A fine-boned, elegant toy dog that craves human companionship, the Crested comes in two varieties. The Hairless has soft, silky hair on its head (crest), tail (plume) and feet (socks). Wherever the body is hairless the skin is soft and smooth. The Powderpuff is entirely covered with a double soft, straight coat. The two types often come from the same litter. Any color or combination of colors is allowed.
The Crested is prone to more frequent skin irritations, allergies and sunburn than a coated dog would experience, and its owner should always take precautions to prevent this. Although no dog is truly ‘hypoallergenic,’ Cresteds shed little to no hair and are on AKC’s list of breeds recommended for those with allergies. They are also alert and playful companions and do well in families with gentle children.
A Chinese Crested is a wash and wear dog, but a thorough bath is of utmost importance paying particular attention to their skin. First and foremost, do a gentle preliminary bath to lift dirt, debris, oil, and environmental factors to bring the skin and coat back to a neutral state. Always choose the mildest shampoo to get the job done. Depending on your Cresties lifestyle, a maintenance bath can be done as frequently as weekly to every other week. A brush out should be done weekly in order to keep the coat from matting and becoming tangled. This breed needs more attention paid to their skin as the Hairless Variety tends to get blackheads and acne. Resist the urge to squeeze blackheads and pimples. This can cause infections and permanently discolor the skin. A Dead Sea Mineral Mud Bath can be used weekly if blackheads and acne are an issue. Apply the mud bath and allow it to sit for 3 min, rinse, then wash as usual. The mud bath will exfoliate the skin and sloth off the dead skin cells. This mineral rich mud accelerates natural exfoliation and restores the skin’s natural pH balance.
Finishing the Dog: Tools and Finish Grooming
The coat should be mat and tangle free. The Powder Puff Variety should be line dried and line brushed all the way down to the skin. Pay particular attention to the armpits, behind the ears, legs and thighs as these friction areas tend to mat easily. The coat should be light, airy and move freely with the dog. Lightly neaten the outline of the dog and clip the muzzle and cheeks close. If you are working with the Hairless Variety, bare skin should be smooth and free of any hair. In some instances, it might be necessary to help the body remain totally hairless. Pay attention to the sensitivity of the skin when selecting a blade. The muzzle, cheeks, and throat should be clipped closely. After clipping sensitive areas, it is a good idea to use an aloe based topical to promote cell regeneration and prevent clipper burn.
General Health Care
Prep work is the foundation of all grooming. Prep work includes ear cleaning, nail trimming, trimming the pads, anal glands, and proper dental hygiene. Mastering these skills sets the professional pet stylist apart from the rest. Prep work should be done before every bathing and grooming appointment. All dogs need to have their ears checked and cleaned on a regular basis. Some need to have the hair plucked from the ear canal. This allows the ear to have proper air circulation. It is not necessary to remove all of the hair in the ear, as some serves as a barrier to foreign debris. It is imperative that you are properly trained to pull ear hair before attempting this endeavor. Proper nail care is also very important. Long, unsightly nails are uncomfortable for the dog, as well as anyone they might jump on. Long nails also compromise the shape of the foot. Trimming the pads of the foot helps give the dog good traction on different surfaces and can minimize the amount of dirt the dog tracks into the house. It also affords the opportunity to treat and condition the paws from cracks and abrasions. Anal glands should also be checked and expressed if they are full. Some caring pet owners prefer to have the anal glands done by their veterinarian. Good dental hygiene is essential for a healthy pet too.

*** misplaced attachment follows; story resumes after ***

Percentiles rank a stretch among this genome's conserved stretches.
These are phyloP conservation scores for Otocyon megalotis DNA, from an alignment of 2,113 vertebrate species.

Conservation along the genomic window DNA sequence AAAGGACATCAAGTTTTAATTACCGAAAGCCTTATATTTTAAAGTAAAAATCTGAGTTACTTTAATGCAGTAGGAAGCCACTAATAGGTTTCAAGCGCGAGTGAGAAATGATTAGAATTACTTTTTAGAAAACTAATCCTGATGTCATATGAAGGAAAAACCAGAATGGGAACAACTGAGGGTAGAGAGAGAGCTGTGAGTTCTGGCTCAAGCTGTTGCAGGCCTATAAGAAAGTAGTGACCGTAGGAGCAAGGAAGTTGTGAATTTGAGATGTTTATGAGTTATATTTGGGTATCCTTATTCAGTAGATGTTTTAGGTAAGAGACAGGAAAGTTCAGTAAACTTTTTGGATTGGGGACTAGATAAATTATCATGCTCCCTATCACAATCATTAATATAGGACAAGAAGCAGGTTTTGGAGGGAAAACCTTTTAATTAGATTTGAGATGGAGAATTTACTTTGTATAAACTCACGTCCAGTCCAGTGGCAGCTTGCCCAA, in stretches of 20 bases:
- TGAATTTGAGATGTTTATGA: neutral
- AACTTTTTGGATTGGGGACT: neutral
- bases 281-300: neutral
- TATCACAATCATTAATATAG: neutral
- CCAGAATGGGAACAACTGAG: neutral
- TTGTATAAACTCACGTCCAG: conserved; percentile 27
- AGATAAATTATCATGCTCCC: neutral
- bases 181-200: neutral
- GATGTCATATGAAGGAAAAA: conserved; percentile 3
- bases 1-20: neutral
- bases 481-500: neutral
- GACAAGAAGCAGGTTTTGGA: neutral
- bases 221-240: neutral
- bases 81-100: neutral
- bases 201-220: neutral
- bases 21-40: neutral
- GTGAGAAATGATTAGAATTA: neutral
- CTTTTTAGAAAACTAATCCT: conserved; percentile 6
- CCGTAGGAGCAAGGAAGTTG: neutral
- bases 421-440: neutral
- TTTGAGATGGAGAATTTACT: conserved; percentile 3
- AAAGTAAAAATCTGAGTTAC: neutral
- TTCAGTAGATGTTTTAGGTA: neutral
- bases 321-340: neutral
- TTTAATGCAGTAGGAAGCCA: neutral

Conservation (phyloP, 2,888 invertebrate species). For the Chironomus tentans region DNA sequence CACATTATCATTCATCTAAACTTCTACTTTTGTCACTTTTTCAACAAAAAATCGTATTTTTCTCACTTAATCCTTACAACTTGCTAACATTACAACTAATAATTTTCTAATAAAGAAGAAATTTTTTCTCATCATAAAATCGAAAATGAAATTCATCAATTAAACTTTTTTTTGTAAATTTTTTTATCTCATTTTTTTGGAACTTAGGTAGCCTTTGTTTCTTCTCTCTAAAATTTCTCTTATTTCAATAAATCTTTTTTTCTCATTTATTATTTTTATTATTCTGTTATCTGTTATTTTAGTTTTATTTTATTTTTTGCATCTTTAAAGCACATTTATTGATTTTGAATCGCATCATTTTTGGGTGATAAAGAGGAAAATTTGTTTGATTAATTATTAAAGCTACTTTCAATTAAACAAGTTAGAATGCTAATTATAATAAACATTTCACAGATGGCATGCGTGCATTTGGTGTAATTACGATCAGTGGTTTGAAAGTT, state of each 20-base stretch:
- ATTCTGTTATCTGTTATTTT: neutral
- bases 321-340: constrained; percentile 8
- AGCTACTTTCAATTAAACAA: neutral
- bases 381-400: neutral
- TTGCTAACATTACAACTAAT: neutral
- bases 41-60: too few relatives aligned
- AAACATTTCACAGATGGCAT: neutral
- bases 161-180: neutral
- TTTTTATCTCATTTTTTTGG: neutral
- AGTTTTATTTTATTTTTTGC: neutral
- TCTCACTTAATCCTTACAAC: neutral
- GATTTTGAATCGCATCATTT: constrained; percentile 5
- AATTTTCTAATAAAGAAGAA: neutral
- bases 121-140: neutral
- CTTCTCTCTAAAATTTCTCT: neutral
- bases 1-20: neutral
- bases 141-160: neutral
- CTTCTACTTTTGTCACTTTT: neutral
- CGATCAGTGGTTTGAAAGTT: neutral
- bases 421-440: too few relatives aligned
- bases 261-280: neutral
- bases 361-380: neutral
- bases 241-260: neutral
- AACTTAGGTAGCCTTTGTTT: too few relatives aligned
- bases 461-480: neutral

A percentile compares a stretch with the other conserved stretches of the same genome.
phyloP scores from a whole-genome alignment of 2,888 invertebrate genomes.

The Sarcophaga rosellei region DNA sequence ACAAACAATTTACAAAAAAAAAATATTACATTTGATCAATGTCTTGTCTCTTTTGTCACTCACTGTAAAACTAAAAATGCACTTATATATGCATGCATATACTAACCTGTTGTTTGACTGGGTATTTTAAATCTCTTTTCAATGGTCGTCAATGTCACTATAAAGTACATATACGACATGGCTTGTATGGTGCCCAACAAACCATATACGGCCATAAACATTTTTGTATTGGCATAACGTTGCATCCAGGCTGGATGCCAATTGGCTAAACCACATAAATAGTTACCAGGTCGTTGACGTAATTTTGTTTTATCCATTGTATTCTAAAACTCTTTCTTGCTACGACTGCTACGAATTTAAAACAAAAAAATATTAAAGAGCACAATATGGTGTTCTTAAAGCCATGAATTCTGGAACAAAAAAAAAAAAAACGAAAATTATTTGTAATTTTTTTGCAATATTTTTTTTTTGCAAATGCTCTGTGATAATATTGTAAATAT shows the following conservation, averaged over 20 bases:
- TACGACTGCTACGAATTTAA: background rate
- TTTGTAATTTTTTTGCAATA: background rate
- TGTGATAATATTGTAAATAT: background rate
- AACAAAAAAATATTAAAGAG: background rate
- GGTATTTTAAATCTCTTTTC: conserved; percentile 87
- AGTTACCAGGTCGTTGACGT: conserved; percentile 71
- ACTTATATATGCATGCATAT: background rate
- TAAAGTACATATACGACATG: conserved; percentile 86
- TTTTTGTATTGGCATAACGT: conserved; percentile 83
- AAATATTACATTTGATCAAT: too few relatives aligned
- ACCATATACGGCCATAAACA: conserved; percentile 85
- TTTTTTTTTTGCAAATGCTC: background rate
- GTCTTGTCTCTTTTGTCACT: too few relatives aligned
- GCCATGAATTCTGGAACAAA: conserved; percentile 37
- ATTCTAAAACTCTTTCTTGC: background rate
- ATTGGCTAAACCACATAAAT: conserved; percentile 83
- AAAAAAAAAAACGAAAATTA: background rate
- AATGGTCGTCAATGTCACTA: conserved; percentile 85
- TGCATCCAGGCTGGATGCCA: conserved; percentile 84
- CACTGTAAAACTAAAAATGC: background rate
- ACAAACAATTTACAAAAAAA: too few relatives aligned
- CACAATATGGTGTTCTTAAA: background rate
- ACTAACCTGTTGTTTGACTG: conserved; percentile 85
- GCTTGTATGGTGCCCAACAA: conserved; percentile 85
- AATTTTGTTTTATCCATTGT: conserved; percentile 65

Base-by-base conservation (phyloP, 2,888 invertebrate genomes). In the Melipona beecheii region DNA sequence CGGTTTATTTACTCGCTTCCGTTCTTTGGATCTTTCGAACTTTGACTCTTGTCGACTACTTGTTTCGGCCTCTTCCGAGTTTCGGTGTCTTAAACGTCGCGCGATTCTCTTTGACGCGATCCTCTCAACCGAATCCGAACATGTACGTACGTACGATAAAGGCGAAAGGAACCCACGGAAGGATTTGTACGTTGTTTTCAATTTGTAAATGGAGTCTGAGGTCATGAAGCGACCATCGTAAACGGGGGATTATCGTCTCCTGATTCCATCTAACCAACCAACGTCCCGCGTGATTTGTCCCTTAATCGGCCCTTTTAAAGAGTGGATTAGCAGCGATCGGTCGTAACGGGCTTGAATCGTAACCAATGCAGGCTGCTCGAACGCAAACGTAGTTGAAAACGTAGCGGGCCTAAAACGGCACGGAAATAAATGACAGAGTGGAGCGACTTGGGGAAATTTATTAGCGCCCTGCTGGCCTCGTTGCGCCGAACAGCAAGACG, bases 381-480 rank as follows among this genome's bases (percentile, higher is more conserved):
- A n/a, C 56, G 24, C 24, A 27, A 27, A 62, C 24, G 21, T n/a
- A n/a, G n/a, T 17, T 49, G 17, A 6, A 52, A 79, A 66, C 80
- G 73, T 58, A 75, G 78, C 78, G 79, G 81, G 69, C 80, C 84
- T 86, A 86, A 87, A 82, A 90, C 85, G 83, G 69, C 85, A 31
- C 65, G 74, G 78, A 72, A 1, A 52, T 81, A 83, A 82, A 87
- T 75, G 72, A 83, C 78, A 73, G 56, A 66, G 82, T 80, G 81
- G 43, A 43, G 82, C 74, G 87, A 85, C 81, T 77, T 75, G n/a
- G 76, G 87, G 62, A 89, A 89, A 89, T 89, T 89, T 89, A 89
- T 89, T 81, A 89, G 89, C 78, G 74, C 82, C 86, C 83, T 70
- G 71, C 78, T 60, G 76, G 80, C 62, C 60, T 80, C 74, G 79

In order to maintain healthy skin and coat as well as overall health, it is important to provide good nutrition to your dog through a well–balanced diet, vitamins, and healthy treats.
Do they require a lot of grooming?
They can be a wash and wear dog. Keeping the skin and coat clean is the key to keeping your Chinese Crested in top condition.
What is a common problem in Chinese Cresteds?
As with all breeds of dogs, the Cresties do have some breed-specific health concerns. With an average life span of 13 to 15 years, Cresties are prone to dental issues, luxating patellas, deafness, and seizures. Some major health concerns are Progressive Retinal Atrophy, glaucoma, and lens luxation.
Do Chinese Cresteds shed or cause allergies?
The Powder Puff Variety has minimal shedding. Frequent baths and conditioning treatments will help eliminate some of the dander and shedding. As with any breed, a person suffering from allergies should spend some time around the breed to make sure their allergies don’t flare up around the breed.
Are Cresties good with children?
Cresties are loving dogs that usually do well with children, but they are not the ideal breed for a home with busy children since they can become easily overwhelmed by the noise and excitement children make.
What if I have a show dog?
Whether you have a show dog or a companion dog, the same basic care is given regarding nutrition, socialization, and hygiene. The difference is the maintenance, conditioning, and training for the show ring. It is always helpful if your breeder is willing to mentor you to lead you in the right direction upon entering the wonderful world of showing dogs. A great place to start is with the national breed club like the American Chinese Crested Club, accc.chinesecrestedclub.info.